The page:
In this paper, we explore the issues that text mining systems will need to face in order to handle the knowledge contained within full-text articles. Since cellular modelling is one of our main research lines [39-43] and we have been evaluating text mining approaches in previous work [13,44], we are in a privileged position to provide both biologists' and modellers' perspectives about the construction of text mining resources. In particular, we investigate domain-specific semantic issues, namely ambiguities arising from terminology (e.g. polysemy and synonymy) and biological concepts playing multiple functional roles, by focussing on the manual identification of a set of key entities to cellular modelling within full-text articles. As final outcome, we provide two annotated corpora: a corpus of 130 full-text documents and a corpus of 340 abstracts.

In the remainder of this paper, we firstly introduce the key aspects of the annotation scheme, the annotation software used and the profiles and training of the annotators. Subsequently, we detail the construction of our corpus of full-text documents, quantifying and explaining annotation discrepancies and describing the post-processing that ensures the quality of the final corpus. Then, we perform a comparative analysis of our corpus of full-text documents and our corpus of abstracts regarding the number and diversity of biological concepts that have been annotated. Some conclusions and future work directions are stated at the end.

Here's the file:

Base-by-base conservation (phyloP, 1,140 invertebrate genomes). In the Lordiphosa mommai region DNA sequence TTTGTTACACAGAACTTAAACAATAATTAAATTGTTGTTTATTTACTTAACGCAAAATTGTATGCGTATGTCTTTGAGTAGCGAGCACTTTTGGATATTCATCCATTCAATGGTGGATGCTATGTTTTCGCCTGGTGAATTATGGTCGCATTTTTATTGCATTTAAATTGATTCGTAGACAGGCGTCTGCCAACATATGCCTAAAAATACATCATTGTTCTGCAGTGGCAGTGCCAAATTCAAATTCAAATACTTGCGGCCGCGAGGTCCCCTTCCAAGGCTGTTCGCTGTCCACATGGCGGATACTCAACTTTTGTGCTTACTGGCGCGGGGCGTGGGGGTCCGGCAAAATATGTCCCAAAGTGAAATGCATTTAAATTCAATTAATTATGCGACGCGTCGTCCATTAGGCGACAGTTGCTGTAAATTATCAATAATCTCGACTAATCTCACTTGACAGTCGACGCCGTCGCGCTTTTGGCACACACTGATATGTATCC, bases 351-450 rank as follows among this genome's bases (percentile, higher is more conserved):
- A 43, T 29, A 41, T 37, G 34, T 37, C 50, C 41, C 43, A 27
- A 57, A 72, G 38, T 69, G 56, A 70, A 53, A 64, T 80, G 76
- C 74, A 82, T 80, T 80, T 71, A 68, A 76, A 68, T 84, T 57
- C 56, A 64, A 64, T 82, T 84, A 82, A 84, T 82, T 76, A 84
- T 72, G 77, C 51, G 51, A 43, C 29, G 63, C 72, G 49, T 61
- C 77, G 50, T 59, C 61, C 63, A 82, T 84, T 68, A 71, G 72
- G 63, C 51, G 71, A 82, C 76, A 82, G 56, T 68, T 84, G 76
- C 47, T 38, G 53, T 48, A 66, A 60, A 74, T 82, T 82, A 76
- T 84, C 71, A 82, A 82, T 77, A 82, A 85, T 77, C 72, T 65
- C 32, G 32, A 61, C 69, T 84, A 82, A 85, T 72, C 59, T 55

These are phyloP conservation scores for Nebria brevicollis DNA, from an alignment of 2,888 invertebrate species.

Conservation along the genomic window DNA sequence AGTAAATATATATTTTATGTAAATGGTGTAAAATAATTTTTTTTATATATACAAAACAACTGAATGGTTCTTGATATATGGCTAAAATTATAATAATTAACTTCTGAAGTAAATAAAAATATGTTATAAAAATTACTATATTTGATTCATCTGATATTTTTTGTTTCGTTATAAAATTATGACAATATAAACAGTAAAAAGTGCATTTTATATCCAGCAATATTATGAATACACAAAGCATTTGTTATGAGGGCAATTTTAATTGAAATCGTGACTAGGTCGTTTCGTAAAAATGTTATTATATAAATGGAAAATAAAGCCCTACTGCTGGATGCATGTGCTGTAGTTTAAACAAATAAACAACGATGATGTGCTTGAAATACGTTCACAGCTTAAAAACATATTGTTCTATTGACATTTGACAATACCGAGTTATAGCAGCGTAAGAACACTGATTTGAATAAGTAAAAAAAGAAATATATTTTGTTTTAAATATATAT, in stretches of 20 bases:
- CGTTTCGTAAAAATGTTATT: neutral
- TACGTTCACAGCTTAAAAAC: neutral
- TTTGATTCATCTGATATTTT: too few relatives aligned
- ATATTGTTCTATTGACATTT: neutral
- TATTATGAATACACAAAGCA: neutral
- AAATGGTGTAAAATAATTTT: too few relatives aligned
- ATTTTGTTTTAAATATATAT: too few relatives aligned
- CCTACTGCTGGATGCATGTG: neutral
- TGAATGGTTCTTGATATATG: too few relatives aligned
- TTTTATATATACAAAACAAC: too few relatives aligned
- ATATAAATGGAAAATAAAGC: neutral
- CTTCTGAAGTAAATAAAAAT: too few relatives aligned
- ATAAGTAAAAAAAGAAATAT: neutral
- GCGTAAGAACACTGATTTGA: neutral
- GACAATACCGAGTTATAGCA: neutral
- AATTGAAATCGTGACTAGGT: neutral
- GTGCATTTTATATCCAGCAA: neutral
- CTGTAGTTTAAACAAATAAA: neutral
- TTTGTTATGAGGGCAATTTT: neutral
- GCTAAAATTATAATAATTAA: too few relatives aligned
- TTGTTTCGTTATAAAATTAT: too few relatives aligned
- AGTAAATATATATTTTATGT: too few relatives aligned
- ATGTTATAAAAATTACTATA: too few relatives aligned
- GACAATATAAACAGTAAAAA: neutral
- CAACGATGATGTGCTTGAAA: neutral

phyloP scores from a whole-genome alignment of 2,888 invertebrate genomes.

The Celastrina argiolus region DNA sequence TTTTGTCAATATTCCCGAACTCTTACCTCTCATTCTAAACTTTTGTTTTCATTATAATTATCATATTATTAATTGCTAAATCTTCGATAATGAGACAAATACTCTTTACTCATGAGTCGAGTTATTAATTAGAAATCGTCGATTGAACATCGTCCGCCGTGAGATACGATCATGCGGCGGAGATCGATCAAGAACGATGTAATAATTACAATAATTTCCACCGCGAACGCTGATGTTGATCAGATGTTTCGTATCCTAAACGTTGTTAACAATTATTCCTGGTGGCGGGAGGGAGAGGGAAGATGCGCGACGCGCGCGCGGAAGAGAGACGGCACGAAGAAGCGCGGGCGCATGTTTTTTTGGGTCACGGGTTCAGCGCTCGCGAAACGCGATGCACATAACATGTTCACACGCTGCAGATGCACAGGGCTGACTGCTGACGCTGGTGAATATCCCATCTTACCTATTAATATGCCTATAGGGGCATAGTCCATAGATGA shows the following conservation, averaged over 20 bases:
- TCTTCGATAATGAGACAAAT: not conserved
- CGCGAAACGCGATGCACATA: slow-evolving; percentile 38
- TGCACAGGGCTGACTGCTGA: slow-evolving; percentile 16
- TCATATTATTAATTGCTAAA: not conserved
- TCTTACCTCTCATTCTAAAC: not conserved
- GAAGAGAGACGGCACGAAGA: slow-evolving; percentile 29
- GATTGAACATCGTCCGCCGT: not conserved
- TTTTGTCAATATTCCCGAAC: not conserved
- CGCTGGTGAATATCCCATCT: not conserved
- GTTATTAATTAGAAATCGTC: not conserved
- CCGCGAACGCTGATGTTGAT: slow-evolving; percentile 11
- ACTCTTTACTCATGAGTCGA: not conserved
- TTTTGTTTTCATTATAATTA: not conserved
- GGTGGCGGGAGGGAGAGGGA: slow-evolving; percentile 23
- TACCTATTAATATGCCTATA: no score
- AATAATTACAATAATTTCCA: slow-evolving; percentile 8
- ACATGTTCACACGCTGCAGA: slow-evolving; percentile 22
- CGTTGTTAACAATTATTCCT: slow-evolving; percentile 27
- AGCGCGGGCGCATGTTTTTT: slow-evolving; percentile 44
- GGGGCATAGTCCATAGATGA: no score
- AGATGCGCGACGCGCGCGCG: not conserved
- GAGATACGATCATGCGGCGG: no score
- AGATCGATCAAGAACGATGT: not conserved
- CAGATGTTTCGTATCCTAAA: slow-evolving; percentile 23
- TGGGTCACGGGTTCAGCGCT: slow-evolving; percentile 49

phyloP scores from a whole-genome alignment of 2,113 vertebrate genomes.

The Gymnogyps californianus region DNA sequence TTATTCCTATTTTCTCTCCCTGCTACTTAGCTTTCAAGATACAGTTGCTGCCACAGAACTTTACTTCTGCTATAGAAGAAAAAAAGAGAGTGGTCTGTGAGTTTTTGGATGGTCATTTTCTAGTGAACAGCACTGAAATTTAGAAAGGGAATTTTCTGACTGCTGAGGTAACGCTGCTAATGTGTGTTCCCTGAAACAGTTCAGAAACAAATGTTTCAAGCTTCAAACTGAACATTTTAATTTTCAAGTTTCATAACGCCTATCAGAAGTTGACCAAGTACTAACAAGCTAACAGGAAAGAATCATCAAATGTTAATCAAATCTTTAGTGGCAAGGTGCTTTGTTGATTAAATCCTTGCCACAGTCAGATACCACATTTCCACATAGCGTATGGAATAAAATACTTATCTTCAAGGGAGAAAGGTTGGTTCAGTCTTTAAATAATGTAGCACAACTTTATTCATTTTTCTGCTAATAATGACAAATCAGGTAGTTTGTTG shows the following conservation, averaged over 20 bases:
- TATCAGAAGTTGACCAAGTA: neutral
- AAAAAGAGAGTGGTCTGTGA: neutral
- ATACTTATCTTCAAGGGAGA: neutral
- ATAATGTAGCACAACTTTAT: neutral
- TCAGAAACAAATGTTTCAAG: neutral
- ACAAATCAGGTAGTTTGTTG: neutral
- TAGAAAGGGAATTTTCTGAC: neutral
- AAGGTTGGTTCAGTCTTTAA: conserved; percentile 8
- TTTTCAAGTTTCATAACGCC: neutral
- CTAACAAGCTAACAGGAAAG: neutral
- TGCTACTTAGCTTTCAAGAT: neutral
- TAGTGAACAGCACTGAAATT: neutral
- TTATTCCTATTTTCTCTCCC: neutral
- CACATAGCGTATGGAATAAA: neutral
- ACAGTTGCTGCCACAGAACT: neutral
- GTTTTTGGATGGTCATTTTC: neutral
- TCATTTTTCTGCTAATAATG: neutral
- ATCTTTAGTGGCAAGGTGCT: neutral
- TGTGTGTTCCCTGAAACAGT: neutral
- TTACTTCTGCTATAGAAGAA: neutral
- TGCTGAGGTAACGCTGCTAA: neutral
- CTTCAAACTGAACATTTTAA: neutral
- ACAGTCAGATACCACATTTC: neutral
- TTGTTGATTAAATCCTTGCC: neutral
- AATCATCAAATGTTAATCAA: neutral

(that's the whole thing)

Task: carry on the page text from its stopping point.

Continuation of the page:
Methods

This section characterises our corpora and describes the preparatory work required prior to their annotation. Since the preparatory work, annotation and analysis of our corpus of full-texts and our corpus of abstracts have been performed in a similar way, we describe the process applied to the corpus of full-texts, while the data corresponding to the corpus of abstracts is provided in supplementary material.

Corpora characterisation

The candidate documents for our work were retrieved from PubMed, using the keywords ("Escherichia coli" and "stringent response"), in January 2010. These candidate documents were screened for relevance by two of the authors with biological expertise, resulting in a set of 340 documents. From this set, we constructed a corpus of 340 abstracts and a corpus of 130 open-access full-texts.

The process of annotation of the two corpora was the same. Specifically, annotators followed the same annotation scheme and guidelines, the quality of their annotations was quantified similarly and identical post-processing ensured the high-quality of the final annotations. The effort expended by the two annotators amounted to a total of approximately 1188 person hours (equivalent to 6.75 person months).